In operation, assuming that both the power transistor 30 and the reference transistor 52 are closed, a slave current Islave will flow through the power transistor 30, and a reference current Iref will flow through the reference transistor 52. The voltage Vnode at the node 58 is given by Vnode =Vin -(RR Iref) where RR is the equivalent resistance of the transistor 52, whereas the voltage Vint at the intermediate terminal 26 is given by Vint =Vin -(RP Islave) where RP is the resistance of the power transistor 30. Since the reference transistor 52 is fabricated with a single transistor element, whereas the power transistor is fabricated with N transistor elements, the resistance RP of the power transistor will be substantially equal 1/N times the resistance RR of the reference transistor 52, and Vnode =Vin -(RP NIref) consequently, the node voltage Vnode will be greater than the intermediate voltage Vint if the slave current Islave is greater than NX Iref. Therefore, current sensor 40 will output a high signal on output line 44c if the slave current Islave is greater than a threshold current NIref, whereas it will output a low signal on reference line 44c if the slave current Islave is lower than the threshold current NIref.

The two current sensors 40 and 42 may be constructed with different reference currents Iref to provide different threshold currents Tpcross and Tncross. A first threshold current Tpcross for the first current sensor 40 may be larger than a second threshold current Tncross for the second current sensor 42. Thus, current sensor 40 will output a high signal on the first output line 44c if the slave current Islave is greater than the threshold current Tpcross and will output a low signal if the slave current Islave is less than the threshold current Tpcross. Similarly, current sensor 42 will output a high signal on output line 44d if the slave current Islave is greater than the threshold current Tncross, and will output a low signal if the slave current Islave is less than the threshold current Tncross. These simple threshold output signals provide information about the current passing through the slave to the master controller 18, are less susceptible to noise than analog signals, and consume less power and avoid the large number interconnects that would be result from a full analog-to-digital conversion of the current.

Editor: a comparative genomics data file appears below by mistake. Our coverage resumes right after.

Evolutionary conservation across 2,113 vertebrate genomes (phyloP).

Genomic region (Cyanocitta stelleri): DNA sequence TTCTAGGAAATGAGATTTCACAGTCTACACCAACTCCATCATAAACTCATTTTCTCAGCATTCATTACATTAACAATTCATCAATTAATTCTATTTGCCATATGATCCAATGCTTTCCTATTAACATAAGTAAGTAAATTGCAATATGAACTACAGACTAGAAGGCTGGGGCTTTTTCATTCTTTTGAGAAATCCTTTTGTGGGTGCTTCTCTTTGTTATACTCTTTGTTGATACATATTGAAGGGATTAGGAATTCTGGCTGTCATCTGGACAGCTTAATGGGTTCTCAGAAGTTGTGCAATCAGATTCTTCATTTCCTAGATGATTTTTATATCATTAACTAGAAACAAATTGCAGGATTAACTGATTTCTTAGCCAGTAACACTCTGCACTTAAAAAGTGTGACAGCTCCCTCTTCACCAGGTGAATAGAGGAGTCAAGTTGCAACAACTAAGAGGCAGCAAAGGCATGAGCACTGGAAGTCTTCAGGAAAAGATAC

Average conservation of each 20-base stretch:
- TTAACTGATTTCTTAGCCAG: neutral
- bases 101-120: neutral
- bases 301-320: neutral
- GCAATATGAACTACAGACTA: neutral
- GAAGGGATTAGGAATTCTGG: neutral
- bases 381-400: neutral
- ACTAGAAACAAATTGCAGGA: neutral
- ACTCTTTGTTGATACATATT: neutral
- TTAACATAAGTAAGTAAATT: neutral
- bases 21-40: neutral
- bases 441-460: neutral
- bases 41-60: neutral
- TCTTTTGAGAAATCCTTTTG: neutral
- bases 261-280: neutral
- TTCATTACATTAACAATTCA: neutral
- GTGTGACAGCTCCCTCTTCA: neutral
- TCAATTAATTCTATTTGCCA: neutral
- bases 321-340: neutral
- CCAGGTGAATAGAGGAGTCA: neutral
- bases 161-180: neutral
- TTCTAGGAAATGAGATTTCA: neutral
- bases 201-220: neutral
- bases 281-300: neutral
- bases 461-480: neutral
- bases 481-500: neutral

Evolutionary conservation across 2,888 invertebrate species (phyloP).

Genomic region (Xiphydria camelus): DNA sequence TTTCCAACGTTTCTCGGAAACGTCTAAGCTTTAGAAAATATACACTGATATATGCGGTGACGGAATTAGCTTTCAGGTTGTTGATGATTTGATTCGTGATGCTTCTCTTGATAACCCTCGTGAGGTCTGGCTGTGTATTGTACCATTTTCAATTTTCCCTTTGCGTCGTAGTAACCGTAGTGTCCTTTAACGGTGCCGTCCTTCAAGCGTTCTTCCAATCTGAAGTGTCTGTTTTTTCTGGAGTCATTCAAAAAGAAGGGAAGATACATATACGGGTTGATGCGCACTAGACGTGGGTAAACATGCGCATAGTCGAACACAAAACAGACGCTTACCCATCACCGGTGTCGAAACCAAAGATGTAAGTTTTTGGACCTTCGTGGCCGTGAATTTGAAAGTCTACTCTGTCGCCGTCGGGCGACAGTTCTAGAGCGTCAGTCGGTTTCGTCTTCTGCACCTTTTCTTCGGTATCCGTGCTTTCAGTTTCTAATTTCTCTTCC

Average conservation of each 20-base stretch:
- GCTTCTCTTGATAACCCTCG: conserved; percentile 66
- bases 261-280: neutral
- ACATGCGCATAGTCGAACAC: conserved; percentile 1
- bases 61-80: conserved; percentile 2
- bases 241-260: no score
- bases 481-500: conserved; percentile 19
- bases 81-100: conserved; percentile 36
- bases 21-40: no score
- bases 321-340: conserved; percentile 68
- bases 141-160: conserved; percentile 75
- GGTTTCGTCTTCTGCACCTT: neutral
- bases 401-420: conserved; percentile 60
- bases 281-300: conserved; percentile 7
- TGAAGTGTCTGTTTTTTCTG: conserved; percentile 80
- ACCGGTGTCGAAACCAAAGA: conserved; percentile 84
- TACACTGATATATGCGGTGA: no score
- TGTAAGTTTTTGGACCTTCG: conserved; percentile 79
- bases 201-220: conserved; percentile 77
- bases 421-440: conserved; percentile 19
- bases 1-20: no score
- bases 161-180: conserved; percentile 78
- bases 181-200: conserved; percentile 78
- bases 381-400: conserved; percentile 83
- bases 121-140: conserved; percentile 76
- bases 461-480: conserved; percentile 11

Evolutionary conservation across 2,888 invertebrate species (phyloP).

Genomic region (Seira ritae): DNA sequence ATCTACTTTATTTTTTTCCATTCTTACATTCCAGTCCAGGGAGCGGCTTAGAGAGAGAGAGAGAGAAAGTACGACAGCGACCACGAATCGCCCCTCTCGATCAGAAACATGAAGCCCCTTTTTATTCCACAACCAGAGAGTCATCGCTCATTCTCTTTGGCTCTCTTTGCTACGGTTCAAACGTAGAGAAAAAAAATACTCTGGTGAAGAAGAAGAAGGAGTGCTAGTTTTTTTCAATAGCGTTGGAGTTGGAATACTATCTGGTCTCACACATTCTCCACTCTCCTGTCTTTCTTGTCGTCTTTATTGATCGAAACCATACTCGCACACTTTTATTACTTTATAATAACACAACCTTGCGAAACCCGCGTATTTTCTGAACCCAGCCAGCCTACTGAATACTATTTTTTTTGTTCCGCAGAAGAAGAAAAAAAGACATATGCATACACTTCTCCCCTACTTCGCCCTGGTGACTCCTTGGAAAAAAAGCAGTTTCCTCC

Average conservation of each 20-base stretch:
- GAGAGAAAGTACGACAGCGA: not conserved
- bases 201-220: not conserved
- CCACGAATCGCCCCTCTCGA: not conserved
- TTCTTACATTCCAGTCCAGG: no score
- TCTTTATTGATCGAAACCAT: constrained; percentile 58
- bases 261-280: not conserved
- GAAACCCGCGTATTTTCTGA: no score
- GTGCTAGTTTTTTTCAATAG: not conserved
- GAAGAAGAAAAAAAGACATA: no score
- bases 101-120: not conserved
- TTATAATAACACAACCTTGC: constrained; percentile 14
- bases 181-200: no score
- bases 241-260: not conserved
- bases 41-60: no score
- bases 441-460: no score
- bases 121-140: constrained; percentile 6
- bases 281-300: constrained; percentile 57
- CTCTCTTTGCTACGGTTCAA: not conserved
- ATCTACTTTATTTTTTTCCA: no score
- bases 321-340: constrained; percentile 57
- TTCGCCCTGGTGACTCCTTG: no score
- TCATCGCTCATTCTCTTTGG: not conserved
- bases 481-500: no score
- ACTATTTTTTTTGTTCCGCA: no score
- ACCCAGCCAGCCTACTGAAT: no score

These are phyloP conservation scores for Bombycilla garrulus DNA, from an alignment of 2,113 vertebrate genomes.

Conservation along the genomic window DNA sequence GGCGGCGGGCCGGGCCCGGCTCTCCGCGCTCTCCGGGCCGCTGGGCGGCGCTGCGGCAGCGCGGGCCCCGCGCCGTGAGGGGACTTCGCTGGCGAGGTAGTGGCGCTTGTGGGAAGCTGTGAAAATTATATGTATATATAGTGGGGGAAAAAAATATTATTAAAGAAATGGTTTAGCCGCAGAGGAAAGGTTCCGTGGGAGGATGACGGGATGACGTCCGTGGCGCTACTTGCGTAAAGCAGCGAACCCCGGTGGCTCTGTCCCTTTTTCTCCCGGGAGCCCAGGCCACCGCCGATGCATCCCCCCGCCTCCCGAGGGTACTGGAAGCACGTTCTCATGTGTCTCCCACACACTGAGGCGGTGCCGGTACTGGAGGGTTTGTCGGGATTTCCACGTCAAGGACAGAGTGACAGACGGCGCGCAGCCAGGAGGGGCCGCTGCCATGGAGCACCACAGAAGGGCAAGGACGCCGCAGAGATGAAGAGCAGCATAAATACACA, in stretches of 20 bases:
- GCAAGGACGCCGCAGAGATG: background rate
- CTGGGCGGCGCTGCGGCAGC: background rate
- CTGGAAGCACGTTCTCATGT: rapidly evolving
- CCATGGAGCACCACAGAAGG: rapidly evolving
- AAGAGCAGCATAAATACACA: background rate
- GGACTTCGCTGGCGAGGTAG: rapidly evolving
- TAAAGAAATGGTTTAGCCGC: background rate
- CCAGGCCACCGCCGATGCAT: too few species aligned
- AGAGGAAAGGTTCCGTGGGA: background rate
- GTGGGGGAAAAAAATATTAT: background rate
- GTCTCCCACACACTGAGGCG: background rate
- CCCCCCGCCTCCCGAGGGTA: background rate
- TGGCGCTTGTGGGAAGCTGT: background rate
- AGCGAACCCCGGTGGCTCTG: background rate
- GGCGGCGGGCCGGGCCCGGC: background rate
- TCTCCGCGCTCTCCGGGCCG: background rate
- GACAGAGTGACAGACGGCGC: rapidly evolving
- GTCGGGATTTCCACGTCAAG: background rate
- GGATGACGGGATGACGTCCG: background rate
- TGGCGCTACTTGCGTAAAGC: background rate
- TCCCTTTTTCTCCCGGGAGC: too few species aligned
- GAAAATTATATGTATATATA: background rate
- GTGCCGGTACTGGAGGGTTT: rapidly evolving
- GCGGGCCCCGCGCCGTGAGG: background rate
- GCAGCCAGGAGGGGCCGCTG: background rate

The current thresholds Tncross and Tpcross are selected so that the slave current Islave crosses at least one of the thresholds each switching cycle, i.e., each PMOS and NMOS conduction state. The threshold current Tpcross should be higher than the threshold current Tncross to increase the likelihood that the slave current Islave will cross the threshold occurs after the comparator is enabled. In one embodiment, the first threshold current Tpcross may be about 8 amps, whereas the second threshold current Tncross may be about 2 amps.

The current sensors can be configured to output more than one digital signal. For example, the current sensor can generate a first digital signal if the slave current Islave exceeds a first threshold current Tpcross1, a second digital signal if the slave current Islave exceeds a second threshold current Tpcross2, etc.

Returning to FIG. 1, as previously discussed, the output voltage Vout at the output terminal 22 is regulated, or maintained at a substantially constant level, by the master controller 18. The master controller 18 measures the voltage at the output terminal 22 and receives the digital output signals on the output lines 44c and 44d from the current sensors 40 and 42 of each slave 16. In response to the measured output voltage Vout and the output signals from the current sensors, the master controller 18 generates control signals to control the operation of the first and second transistors 30, 32 in each slave 16. The operation of master controller 18 will be described in more detail below.

The master controller 18 and the slaves 16 may be constructed utilizing mostly digital and switched-capacitor based components. Thus, most of the switching regulator 10 could be implemented or fabricated on a single chip utilizing conventional CMOS techniques. However, it is preferred for each slave 16 to be fabricated on a single chip and for the master controller 18 to be fabricated on a separate chip. Alternately, each slave could be fabricated on a single IC, the voltage sensor could be fabricated on a separate IC chip, and the remainder of the digital controller coould be fabricated on yet another IC chip. Each chip may be fabricated utilizing conventional CMOS techniques.

Referring to FIG. 3, master controller 18 includes a voltage sampling circuit 60 which measures the output voltage Vout at the output terminal 22 at one or more discrete times during each cycle of the switching circuit. The sampling circuit 60 may be constructed substantially as described in U.S. application Ser. No. 08/991,394, by Anthony J. Stratakos et al., filed Dec. 16, 1997, entitled DISCRETE-TIME SAMPLING OF DATA FOR USE IN SWITCHING REGULATORS, and assigned to the assignee of the present invention, the entire disclosure of which is incorporated herein by reference. The ground for the sampling circuit 60 may be connected directly to the ground of the microprocessor to reduce errors caused by parasitic capacitance and inductance. The voltage sampled by sampling circuit 60 is converted into a digital voltage signal by an analog-to-digital (A/D) converter 62.